The grabbing of natural resources
These are passages from Chapter VII of Absentee Ownership. Thorstein Veblen, as usual, goes straight tocore of the problem, i.e. to the grabbing and exploitation of natural resources for the gain of a relatively small clique of people at the expenses of the large population. In fact, according to the author, "without hindrance" represented by this hoarding of natural resources "the American population will always be assured an abundant and easy livelihood."
America is the most mature of these English-speaking colonies. And in all of these colonial nations the mainspring of the enterprise and the enduring preoccupation of the people has been the exploitation of natural resources for private gain. In all of them the natural resources have progressively been taken over into private ownership on a reasoned plan of legalized seizure. It has been a sober and orderly-advancing seizure of these resources, conducted under rules designed to safeguard a democratically equal opportunity of seizure, and advancing as fast as the available resources have successively become, or have promised to become, valuable. The rules governing this progressive subreption have been drawn on lines that constantly call to mind the rules governing games of skill, where a formally even chance is prescribed for all players who "sit in." And these rules of equitable "grab" have also, on the whole, been lived up to with about the same degree of scruple that is commonly to be had in games of luck and skill. In either case, wether in the standard games of chance and dexterity, or in the business of taking over natural resources and turning them to account, it is understood that any formally blameless evasion of the rules will rightly inure to the benefit of any competitor who so has been able to « beat the game. » It is a principle of self-help. But in either case, too, there is ·a formal limit on profitable evasion, beyond which tact and salesmanship cease to be sportsmanlike finesse or businesslike ambiguity and become sharp practice or swindle. 
So there has been incorporated in American common sense and has grown into American practice the presumption that all the natural resources of the country must of right be held in private ownership, by those persons who have been lucky enough or shrewd enough to take them over according to the rules in such cases made and provided, or by those who have acquired title from these original impropriators.
With the (partial) exception of the agricultural lands, the ownership of these natural resources is always absentee ownership, and it has always been absentee ownership that has been aimed at in the efforts made to come into possession of them. And they are always acquired and held with a view to getting a larger benefit from them than their cost; that is to say, with a view to getting a margin of something for nothing at the cost of the rest of the community. These are commonplaces, of course, which it should scarcely be necessary to call to mind.
The natural resources of America are, or have been, unexampled in abundance and availability, and they have always been the main factor on which the life and comfort of the inhabitants have depended. They are the indispensable means of life of the population at large, so that the livelihood of all the inhabitants from day to day is unavoidably bound up in their daily use. So long and so far as these resources can be turned to use without hindrance the American population will always be assured an abundant and easy livelihood. So much so that with free and full use of its unexampled natural resources and an unhindered employment of its workmanship this people may, or rather might, come in for an unexampled material abundance on unexampled easy terms. What stands in the way of this climax of material good fortune, immediately and directly, is the absentee ownership of these natural resources. And what stand in the way of discontinuing this absentee ownership of the country's resources is the moral sense of the American body of citizens; and in this they are in close accord with the working bias of their constituted authorities, whose chief care it is to safeguard and augment all rights of absentee ownership at all points.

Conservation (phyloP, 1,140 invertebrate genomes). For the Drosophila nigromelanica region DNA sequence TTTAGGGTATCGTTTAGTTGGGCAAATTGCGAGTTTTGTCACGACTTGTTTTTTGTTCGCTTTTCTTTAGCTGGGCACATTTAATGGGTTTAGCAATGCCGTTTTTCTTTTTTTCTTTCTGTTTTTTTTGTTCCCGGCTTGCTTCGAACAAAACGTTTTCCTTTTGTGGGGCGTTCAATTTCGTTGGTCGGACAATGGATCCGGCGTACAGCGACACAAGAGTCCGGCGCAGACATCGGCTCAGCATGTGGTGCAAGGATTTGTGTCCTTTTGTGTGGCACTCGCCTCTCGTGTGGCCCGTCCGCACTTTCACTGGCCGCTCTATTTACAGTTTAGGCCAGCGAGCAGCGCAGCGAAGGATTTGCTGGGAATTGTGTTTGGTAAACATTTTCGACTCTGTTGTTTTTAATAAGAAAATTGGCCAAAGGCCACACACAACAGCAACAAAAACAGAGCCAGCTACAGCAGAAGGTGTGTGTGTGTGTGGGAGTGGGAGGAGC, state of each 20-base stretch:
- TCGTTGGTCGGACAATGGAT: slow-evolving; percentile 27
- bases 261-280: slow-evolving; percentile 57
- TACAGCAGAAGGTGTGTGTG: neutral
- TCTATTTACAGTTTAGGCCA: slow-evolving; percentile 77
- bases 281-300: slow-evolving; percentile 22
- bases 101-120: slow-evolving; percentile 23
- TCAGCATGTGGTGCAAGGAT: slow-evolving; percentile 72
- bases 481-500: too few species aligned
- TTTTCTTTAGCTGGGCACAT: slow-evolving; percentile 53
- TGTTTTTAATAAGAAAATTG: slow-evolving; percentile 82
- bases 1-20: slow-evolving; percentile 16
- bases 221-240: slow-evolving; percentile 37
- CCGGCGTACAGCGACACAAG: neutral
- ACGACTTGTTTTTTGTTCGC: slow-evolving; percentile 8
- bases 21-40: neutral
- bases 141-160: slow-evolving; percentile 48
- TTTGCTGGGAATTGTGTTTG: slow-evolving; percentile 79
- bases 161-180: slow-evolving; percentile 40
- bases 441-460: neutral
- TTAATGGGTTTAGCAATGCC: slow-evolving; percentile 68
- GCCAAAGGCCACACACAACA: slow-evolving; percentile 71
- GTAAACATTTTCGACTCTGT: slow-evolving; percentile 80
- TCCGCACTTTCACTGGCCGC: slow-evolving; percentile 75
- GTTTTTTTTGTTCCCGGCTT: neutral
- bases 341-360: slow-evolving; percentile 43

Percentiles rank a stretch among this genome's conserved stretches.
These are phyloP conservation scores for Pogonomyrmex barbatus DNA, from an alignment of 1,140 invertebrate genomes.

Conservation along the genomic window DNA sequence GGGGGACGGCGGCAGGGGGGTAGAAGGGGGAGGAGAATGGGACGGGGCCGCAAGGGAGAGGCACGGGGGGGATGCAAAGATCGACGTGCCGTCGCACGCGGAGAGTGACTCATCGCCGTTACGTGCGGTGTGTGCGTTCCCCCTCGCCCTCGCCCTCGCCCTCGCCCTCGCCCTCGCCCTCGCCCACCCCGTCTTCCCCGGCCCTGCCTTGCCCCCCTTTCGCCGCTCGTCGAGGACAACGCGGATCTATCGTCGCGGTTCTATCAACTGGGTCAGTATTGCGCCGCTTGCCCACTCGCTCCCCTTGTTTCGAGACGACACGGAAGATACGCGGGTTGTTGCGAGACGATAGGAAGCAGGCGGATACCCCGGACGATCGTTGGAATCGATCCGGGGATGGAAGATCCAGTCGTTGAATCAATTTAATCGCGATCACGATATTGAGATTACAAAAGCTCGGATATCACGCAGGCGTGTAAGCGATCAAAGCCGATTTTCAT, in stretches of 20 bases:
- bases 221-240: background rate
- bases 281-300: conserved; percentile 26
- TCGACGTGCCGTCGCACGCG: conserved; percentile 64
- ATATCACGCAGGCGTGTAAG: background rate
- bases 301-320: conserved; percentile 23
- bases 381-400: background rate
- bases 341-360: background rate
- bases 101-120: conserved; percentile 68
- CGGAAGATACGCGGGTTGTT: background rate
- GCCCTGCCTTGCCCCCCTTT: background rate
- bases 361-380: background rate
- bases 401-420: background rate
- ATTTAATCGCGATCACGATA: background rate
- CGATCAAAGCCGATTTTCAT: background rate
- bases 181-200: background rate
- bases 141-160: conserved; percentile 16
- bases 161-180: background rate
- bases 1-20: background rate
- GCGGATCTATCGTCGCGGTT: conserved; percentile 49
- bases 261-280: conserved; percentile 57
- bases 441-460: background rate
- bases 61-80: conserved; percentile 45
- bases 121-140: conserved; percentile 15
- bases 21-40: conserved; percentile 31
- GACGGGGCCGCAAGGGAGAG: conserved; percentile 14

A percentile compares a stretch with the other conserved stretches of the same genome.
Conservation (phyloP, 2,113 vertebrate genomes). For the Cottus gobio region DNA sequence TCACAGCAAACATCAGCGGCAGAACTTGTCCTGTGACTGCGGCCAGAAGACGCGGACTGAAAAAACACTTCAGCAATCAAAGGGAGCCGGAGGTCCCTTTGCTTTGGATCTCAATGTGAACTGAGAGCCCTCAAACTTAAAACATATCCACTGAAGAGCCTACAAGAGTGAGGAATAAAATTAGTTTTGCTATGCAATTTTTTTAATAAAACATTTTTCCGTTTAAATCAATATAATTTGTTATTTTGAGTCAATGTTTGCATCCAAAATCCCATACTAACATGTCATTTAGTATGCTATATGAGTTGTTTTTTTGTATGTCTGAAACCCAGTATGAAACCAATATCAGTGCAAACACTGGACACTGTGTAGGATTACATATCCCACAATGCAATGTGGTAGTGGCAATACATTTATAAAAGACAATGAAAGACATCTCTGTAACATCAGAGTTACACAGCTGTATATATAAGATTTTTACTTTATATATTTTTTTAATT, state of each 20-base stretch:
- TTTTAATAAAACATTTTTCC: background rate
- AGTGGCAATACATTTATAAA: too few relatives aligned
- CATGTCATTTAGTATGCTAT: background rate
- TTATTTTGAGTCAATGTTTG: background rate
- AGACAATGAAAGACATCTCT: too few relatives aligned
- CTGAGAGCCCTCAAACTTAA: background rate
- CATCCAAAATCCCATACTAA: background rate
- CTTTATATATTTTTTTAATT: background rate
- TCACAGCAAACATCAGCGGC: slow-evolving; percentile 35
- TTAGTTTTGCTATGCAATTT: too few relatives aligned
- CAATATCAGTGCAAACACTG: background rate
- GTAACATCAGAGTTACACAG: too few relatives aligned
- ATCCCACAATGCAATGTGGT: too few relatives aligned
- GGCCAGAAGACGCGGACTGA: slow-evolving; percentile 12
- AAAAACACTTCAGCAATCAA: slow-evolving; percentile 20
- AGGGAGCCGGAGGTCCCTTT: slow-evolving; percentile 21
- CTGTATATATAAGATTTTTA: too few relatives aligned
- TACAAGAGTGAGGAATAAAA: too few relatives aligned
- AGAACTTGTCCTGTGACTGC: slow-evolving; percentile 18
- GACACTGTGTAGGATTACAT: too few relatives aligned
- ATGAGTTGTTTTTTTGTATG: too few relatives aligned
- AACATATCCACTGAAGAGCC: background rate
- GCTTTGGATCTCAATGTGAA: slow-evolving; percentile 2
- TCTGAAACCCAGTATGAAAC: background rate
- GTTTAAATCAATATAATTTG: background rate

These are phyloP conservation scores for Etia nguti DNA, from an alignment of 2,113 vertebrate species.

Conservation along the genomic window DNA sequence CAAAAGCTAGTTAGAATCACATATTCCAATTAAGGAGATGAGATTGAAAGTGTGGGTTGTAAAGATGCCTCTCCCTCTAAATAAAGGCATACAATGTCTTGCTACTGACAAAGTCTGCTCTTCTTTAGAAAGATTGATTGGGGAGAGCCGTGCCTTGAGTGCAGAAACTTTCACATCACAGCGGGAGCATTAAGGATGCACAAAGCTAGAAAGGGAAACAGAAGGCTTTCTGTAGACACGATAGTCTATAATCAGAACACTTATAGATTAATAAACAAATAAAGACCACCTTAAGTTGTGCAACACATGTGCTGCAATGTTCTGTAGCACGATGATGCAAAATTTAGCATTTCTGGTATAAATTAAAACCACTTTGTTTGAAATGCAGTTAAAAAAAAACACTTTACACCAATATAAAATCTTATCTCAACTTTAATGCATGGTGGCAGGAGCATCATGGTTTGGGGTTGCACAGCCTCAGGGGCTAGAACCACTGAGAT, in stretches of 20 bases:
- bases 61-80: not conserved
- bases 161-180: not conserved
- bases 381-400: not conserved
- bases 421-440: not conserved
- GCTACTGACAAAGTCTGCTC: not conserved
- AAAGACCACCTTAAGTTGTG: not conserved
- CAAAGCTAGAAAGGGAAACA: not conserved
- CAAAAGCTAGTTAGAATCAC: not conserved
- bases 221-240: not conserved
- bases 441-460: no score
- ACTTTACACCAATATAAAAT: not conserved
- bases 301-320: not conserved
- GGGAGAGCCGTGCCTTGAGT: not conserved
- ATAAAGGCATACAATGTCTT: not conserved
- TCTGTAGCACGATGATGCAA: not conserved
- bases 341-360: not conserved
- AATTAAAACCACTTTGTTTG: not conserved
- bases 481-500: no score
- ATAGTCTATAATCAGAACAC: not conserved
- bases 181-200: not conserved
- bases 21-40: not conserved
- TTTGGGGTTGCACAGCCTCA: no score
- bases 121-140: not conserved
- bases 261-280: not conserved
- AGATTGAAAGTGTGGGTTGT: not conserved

Doubtless the discontinuance of absentee ownership in the country's resources would not of itself set the industrial system free to run at full capacity and so make the most of the country's workmanship; business considerations could not permit that, so long as business considerations continue to control the industrial system, - and there is other business to be taken care of than that which is occupied with the control of natural resources. But it remains true that absentee ownership of the countries resources stands first and obviously in the way of a continued full run of the country's productive industry.
Should it occur to anyone to take exception to this broad statement, it should suffice to call attention to the fact that the raw materials drawn from these natural resources command a price beyond the cost of the workmanship that goes to bring out the supply. Should this, again, be questioned, there is the fact that the absentee owners of the country’s coal, ore, oil, water-power, timber, quarries, water frontage, building sites, and the like, continue to hold these properties as a valued possession from which they derive a revenue. This is free income payable to the absentee owners of these things and constitutes an overhead charge on the country's productive industry; it goes into the cost of the goods produced, and is that much of a burden and restriction on the output. This should also be sufficiently obvious; but the moral sense of the body of citizens will tolerate no disallowance of this right of the absentee owners to get this legalised margin of something for nothing.